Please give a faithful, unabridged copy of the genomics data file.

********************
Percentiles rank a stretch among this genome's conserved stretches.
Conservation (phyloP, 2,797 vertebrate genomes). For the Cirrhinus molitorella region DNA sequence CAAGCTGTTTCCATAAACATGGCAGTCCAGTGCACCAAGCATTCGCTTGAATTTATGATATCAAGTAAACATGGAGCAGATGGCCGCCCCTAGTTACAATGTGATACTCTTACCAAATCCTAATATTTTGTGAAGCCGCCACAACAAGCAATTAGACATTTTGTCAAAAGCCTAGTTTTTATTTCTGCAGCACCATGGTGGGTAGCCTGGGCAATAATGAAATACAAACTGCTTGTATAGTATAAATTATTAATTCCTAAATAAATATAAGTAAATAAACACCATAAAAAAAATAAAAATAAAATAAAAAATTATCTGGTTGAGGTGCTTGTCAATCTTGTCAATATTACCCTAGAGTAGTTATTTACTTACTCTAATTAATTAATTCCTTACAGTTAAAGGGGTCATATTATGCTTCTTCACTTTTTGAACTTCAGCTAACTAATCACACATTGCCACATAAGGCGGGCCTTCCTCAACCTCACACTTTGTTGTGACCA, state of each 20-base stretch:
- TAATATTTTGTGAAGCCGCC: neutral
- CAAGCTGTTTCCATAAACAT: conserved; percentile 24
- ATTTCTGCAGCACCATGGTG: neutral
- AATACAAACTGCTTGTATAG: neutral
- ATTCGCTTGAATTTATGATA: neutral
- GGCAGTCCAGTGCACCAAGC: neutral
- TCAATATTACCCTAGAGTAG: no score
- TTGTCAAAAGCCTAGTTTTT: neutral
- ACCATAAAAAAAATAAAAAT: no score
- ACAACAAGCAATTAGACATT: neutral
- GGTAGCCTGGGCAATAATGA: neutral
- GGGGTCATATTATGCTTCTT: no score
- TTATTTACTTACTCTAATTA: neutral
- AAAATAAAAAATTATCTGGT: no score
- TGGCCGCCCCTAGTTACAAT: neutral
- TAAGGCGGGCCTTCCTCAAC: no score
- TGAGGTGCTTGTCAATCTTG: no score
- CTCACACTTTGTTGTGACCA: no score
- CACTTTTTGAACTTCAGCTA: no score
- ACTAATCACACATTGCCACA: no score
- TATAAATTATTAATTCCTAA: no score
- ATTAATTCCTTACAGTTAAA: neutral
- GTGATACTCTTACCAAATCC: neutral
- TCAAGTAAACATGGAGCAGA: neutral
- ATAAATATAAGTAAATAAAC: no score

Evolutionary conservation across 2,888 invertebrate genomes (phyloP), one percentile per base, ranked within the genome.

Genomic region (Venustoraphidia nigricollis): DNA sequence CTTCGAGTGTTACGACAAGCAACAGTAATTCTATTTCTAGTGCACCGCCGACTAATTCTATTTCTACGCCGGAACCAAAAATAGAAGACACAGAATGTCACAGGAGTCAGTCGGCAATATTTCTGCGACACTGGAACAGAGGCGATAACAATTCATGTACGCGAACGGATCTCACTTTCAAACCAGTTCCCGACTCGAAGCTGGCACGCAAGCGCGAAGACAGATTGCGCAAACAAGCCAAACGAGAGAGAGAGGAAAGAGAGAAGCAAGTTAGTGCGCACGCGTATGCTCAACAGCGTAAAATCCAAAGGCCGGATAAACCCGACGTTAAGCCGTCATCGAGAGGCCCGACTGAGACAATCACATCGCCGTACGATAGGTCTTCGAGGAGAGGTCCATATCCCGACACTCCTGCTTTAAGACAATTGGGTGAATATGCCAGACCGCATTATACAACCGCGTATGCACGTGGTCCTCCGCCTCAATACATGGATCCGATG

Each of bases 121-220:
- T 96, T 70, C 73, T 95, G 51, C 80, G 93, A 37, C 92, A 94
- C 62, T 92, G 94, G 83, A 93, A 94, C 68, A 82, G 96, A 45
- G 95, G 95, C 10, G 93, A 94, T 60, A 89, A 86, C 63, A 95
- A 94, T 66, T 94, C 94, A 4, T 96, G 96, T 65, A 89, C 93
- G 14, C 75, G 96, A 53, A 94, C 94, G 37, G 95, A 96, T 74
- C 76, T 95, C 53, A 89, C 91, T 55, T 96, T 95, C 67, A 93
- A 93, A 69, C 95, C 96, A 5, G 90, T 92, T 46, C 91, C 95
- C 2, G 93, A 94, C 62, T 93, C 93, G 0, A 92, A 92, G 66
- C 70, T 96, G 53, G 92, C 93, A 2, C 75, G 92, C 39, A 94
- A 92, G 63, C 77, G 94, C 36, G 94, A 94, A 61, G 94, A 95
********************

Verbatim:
Percentiles rank a stretch among this genome's conserved stretches.
Conservation (phyloP, 2,797 vertebrate genomes). For the Cirrhinus molitorella region DNA sequence CAAGCTGTTTCCATAAACATGGCAGTCCAGTGCACCAAGCATTCGCTTGAATTTATGATATCAAGTAAACATGGAGCAGATGGCCGCCCCTAGTTACAATGTGATACTCTTACCAAATCCTAATATTTTGTGAAGCCGCCACAACAAGCAATTAGACATTTTGTCAAAAGCCTAGTTTTTATTTCTGCAGCACCATGGTGGGTAGCCTGGGCAATAATGAAATACAAACTGCTTGTATAGTATAAATTATTAATTCCTAAATAAATATAAGTAAATAAACACCATAAAAAAAATAAAAATAAAATAAAAAATTATCTGGTTGAGGTGCTTGTCAATCTTGTCAATATTACCCTAGAGTAGTTATTTACTTACTCTAATTAATTAATTCCTTACAGTTAAAGGGGTCATATTATGCTTCTTCACTTTTTGAACTTCAGCTAACTAATCACACATTGCCACATAAGGCGGGCCTTCCTCAACCTCACACTTTGTTGTGACCA, state of each 20-base stretch:
- TAATATTTTGTGAAGCCGCC: neutral
- CAAGCTGTTTCCATAAACAT: conserved; percentile 24
- ATTTCTGCAGCACCATGGTG: neutral
- AATACAAACTGCTTGTATAG: neutral
- ATTCGCTTGAATTTATGATA: neutral
- GGCAGTCCAGTGCACCAAGC: neutral
- TCAATATTACCCTAGAGTAG: no score
- TTGTCAAAAGCCTAGTTTTT: neutral
- ACCATAAAAAAAATAAAAAT: no score
- ACAACAAGCAATTAGACATT: neutral
- GGTAGCCTGGGCAATAATGA: neutral
- GGGGTCATATTATGCTTCTT: no score
- TTATTTACTTACTCTAATTA: neutral
- AAAATAAAAAATTATCTGGT: no score
- TGGCCGCCCCTAGTTACAAT: neutral
- TAAGGCGGGCCTTCCTCAAC: no score
- TGAGGTGCTTGTCAATCTTG: no score
- CTCACACTTTGTTGTGACCA: no score
- CACTTTTTGAACTTCAGCTA: no score
- ACTAATCACACATTGCCACA: no score
- TATAAATTATTAATTCCTAA: no score
- ATTAATTCCTTACAGTTAAA: neutral
- GTGATACTCTTACCAAATCC: neutral
- TCAAGTAAACATGGAGCAGA: neutral
- ATAAATATAAGTAAATAAAC: no score

Evolutionary conservation across 2,888 invertebrate genomes (phyloP), one percentile per base, ranked within the genome.

Genomic region (Venustoraphidia nigricollis): DNA sequence CTTCGAGTGTTACGACAAGCAACAGTAATTCTATTTCTAGTGCACCGCCGACTAATTCTATTTCTACGCCGGAACCAAAAATAGAAGACACAGAATGTCACAGGAGTCAGTCGGCAATATTTCTGCGACACTGGAACAGAGGCGATAACAATTCATGTACGCGAACGGATCTCACTTTCAAACCAGTTCCCGACTCGAAGCTGGCACGCAAGCGCGAAGACAGATTGCGCAAACAAGCCAAACGAGAGAGAGAGGAAAGAGAGAAGCAAGTTAGTGCGCACGCGTATGCTCAACAGCGTAAAATCCAAAGGCCGGATAAACCCGACGTTAAGCCGTCATCGAGAGGCCCGACTGAGACAATCACATCGCCGTACGATAGGTCTTCGAGGAGAGGTCCATATCCCGACACTCCTGCTTTAAGACAATTGGGTGAATATGCCAGACCGCATTATACAACCGCGTATGCACGTGGTCCTCCGCCTCAATACATGGATCCGATG

Each of bases 121-220:
- T 96, T 70, C 73, T 95, G 51, C 80, G 93, A 37, C 92, A 94
- C 62, T 92, G 94, G 83, A 93, A 94, C 68, A 82, G 96, A 45
- G 95, G 95, C 10, G 93, A 94, T 60, A 89, A 86, C 63, A 95
- A 94, T 66, T 94, C 94, A 4, T 96, G 96, T 65, A 89, C 93
- G 14, C 75, G 96, A 53, A 94, C 94, G 37, G 95, A 96, T 74
- C 76, T 95, C 53, A 89, C 91, T 55, T 96, T 95, C 67, A 93
- A 93, A 69, C 95, C 96, A 5, G 90, T 92, T 46, C 91, C 95
- C 2, G 93, A 94, C 62, T 93, C 93, G 0, A 92, A 92, G 66
- C 70, T 96, G 53, G 92, C 93, A 2, C 75, G 92, C 39, A 94
- A 92, G 63, C 77, G 94, C 36, G 94, A 94, A 61, G 94, A 95